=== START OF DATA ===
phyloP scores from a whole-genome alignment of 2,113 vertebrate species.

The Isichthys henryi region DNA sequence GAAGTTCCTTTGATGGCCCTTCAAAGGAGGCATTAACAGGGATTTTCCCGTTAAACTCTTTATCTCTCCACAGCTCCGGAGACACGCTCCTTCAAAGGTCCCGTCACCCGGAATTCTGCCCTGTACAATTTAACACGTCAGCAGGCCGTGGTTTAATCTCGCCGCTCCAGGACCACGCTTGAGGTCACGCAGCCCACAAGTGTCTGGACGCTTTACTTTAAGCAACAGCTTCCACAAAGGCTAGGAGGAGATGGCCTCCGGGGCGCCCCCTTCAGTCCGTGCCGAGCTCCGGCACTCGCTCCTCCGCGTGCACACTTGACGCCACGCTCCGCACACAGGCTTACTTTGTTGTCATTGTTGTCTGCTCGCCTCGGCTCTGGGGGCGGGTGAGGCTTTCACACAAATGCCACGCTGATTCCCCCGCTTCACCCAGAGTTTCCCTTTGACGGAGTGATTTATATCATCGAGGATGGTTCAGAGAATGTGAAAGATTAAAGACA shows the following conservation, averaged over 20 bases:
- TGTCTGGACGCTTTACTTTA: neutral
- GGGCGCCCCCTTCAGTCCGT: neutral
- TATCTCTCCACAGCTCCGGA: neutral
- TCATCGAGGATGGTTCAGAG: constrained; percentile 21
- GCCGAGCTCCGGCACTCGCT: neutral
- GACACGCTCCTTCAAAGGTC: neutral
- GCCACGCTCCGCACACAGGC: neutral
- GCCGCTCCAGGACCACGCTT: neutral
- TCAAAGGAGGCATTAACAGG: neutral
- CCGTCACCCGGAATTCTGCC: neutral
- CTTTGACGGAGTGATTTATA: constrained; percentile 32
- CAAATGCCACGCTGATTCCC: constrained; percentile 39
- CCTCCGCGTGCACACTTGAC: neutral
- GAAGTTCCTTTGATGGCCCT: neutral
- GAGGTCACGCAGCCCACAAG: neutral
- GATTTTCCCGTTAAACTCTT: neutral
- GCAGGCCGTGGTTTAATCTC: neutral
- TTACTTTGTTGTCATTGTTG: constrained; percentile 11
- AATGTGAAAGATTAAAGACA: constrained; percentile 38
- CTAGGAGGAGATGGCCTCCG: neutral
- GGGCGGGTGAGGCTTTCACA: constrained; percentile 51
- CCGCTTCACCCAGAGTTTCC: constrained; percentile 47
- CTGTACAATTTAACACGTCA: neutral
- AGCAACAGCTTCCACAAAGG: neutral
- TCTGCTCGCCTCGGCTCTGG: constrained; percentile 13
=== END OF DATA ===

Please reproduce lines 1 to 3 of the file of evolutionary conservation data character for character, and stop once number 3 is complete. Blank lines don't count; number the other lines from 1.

phyloP scores from a whole-genome alignment of 2,113 vertebrate species.

The Isichthys henryi region DNA sequence GAAGTTCCTTTGATGGCCCTTCAAAGGAGGCATTAACAGGGATTTTCCCGTTAAACTCTTTATCTCTCCACAGCTCCGGAGACACGCTCCTTCAAAGGTCCCGTCACCCGGAATTCTGCCCTGTACAATTTAACACGTCAGCAGGCCGTGGTTTAATCTCGCCGCTCCAGGACCACGCTTGAGGTCACGCAGCCCACAAGTGTCTGGACGCTTTACTTTAAGCAACAGCTTCCACAAAGGCTAGGAGGAGATGGCCTCCGGGGCGCCCCCTTCAGTCCGTGCCGAGCTCCGGCACTCGCTCCTCCGCGTGCACACTTGACGCCACGCTCCGCACACAGGCTTACTTTGTTGTCATTGTTGTCTGCTCGCCTCGGCTCTGGGGGCGGGTGAGGCTTTCACACAAATGCCACGCTGATTCCCCCGCTTCACCCAGAGTTTCCCTTTGACGGAGTGATTTATATCATCGAGGATGGTTCAGAGAATGTGAAAGATTAAAGACA shows the following conservation, averaged over 20 bases:
- TGTCTGGACGCTTTACTTTA: neutral